German is the second most widely spoken language in the European Union with over 120 million speakers worldwide. German is among the ten most commonly spoken languages in the world. It is also a lingua franca of Central and Eastern Europe.
German is the official language of Germany, Switzerland, Austria, Luxembourg, and Liechtenstein.
German is the 3rd most popular language taught worldwide.
Sigmund Freud, Friedrich Nietzsche, and Karl Marx wrote in German, as did Immanuel Kant, the Brothers Grimm, Franz Kafka, and Hannah Arendt, among many others.
114 Nobel Prizes and counting! Nobel Prizes in Physics, Chemistry, and in Medicine have gone to scientists from the three major German-speaking countries, while many laureates from other countries received their training in German universities. Nobel Prizes in Literature have also been awarded to German-language writers, and 7 Germans and Austrians have received the Peace Prize.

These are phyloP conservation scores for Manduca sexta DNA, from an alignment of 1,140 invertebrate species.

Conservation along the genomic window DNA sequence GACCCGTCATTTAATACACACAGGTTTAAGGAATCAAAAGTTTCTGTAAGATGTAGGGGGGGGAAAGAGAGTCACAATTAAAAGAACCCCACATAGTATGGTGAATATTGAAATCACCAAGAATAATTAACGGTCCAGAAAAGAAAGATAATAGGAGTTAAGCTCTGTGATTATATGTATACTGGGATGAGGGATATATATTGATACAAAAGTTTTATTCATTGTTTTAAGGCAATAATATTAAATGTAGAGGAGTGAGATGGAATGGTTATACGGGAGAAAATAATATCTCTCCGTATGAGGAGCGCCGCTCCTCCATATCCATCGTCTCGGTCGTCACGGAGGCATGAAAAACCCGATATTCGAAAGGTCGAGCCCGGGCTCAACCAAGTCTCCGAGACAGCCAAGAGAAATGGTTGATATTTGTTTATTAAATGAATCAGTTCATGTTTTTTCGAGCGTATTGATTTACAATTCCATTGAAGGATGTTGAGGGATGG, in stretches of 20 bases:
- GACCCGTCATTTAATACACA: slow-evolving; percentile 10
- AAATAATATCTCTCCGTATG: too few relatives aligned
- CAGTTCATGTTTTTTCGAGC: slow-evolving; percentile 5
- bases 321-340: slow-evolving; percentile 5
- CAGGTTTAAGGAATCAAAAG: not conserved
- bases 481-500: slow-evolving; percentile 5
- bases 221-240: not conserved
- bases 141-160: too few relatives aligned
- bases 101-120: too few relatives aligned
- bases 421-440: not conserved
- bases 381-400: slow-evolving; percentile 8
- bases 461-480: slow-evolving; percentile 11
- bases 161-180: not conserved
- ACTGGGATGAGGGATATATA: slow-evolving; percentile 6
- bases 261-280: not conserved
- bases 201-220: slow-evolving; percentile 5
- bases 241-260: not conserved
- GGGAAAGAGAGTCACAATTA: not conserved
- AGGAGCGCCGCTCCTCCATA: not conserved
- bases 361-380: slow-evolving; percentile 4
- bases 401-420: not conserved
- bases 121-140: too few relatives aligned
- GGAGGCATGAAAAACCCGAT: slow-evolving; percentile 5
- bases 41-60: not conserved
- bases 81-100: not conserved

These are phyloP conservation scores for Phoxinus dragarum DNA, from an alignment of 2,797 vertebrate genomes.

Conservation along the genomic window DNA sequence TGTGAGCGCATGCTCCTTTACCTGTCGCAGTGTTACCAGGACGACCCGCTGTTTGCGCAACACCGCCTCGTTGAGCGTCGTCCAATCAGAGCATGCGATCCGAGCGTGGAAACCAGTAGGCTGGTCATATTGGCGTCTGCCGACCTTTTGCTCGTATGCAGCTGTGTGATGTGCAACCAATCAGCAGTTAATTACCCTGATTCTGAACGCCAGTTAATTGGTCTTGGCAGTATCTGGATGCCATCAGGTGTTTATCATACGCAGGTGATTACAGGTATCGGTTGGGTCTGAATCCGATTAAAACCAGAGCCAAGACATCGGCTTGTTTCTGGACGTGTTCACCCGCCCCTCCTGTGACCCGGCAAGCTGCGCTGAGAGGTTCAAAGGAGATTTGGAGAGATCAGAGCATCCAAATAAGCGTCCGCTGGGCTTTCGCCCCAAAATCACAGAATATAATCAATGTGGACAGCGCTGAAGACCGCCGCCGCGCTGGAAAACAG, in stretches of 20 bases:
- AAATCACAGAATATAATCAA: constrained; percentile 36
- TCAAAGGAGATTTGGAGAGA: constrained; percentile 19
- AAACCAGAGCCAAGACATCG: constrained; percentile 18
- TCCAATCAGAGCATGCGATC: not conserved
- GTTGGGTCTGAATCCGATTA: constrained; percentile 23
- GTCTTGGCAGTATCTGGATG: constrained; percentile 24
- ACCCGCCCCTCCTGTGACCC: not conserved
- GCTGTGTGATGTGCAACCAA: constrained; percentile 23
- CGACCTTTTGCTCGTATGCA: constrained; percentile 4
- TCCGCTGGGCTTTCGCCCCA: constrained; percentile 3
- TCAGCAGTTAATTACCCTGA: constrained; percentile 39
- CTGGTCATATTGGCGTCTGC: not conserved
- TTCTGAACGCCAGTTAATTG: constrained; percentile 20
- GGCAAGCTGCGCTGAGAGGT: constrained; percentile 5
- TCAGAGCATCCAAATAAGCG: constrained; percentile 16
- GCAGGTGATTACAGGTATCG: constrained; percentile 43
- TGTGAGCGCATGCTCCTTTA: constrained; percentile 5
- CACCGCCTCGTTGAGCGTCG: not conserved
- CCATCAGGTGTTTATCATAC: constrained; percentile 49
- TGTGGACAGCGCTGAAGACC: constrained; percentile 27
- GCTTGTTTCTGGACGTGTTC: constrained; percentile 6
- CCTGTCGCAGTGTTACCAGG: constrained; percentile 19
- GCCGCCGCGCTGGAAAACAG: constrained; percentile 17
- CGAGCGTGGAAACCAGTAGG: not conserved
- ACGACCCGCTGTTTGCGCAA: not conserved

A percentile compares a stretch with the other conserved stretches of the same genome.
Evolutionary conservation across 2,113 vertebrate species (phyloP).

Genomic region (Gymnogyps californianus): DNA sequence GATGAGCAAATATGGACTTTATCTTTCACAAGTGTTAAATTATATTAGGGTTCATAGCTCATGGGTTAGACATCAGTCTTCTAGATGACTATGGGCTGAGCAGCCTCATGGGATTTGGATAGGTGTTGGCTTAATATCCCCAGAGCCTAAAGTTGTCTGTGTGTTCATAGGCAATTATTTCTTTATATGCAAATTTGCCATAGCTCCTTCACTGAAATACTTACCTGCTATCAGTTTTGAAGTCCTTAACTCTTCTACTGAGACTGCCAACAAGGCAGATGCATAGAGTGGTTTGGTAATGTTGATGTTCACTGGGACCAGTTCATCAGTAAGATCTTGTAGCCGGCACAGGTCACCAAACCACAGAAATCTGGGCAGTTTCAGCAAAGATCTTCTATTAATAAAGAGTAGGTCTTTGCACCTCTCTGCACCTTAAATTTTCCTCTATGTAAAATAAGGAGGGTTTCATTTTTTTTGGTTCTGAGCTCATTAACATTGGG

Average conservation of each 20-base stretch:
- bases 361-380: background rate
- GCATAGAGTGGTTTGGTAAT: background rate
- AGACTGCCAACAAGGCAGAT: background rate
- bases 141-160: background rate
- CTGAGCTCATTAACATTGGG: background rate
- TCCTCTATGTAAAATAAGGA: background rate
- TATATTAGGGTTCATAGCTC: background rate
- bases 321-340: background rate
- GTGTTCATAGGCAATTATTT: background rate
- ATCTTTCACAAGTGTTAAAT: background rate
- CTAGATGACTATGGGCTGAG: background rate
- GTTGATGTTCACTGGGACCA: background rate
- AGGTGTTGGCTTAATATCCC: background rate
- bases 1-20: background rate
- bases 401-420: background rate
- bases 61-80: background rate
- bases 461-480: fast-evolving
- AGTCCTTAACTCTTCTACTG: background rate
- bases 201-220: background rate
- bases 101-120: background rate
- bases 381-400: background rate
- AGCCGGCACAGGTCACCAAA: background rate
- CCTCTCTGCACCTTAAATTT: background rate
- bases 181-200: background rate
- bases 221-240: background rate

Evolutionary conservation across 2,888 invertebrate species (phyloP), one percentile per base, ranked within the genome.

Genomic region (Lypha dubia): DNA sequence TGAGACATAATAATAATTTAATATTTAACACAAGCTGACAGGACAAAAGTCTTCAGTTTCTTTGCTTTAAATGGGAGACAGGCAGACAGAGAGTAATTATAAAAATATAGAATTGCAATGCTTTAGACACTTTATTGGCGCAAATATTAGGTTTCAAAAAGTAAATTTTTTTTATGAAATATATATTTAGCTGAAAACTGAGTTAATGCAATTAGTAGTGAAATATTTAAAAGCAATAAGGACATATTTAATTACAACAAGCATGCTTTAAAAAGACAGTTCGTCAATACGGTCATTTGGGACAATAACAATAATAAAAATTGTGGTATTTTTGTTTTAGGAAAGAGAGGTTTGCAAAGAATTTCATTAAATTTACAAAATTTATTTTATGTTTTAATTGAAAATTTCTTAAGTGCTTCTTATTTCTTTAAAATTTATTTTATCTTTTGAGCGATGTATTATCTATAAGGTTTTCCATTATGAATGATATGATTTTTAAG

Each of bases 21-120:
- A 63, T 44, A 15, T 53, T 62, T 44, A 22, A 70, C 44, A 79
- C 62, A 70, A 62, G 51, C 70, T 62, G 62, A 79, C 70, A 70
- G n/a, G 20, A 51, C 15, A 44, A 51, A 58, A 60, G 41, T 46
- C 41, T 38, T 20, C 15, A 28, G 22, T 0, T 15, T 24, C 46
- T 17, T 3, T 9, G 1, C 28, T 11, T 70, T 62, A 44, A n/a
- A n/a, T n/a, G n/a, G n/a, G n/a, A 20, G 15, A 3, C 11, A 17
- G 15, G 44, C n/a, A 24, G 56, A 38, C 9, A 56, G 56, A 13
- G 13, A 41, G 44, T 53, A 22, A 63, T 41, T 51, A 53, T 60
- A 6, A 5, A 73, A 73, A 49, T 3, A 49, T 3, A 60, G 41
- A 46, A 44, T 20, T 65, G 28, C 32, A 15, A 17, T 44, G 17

Germany has the 3rd strongest economy in the world. The German economy ranks number one in Europe. Its economy is comparable to that of all the world’s Spanish-speaking countries combined.
Germany is the #1 exporting nation in the world.
Germany is the major force behind the European Union.
There are more than 1,100 companies in German-speaking countries that have subsidiaries in the United States. These companies account for 700,000 jobs in the USA.
German is the 2nd most commonly used scientific language.
Classical music today would not be the same if it were not for German speaking composers such as Bach, Mozart, Beethoven, Strauss, and Wagner, to name a few.
German is the 2nd most commonly used language for scholarly publications in the world.
Over 2,000 scholarships and grants are awarded to US students each year to help them study abroad in Germany.
German Americans make up the single largest heritage group reported in the US (approximately 15%).
The German-speaking world has produced some of the most revered filmmakers of the 20th century – from Fritz Lang to Rainer Werner Fassbinder, Wim Wenders and a generation of transnational directors such as Tom Tykwer and Fatih Akin. German and Austrian filmmakers such as Lang, Billy Wilder and Ernst Lubitsch also shaped the history of Hollywood.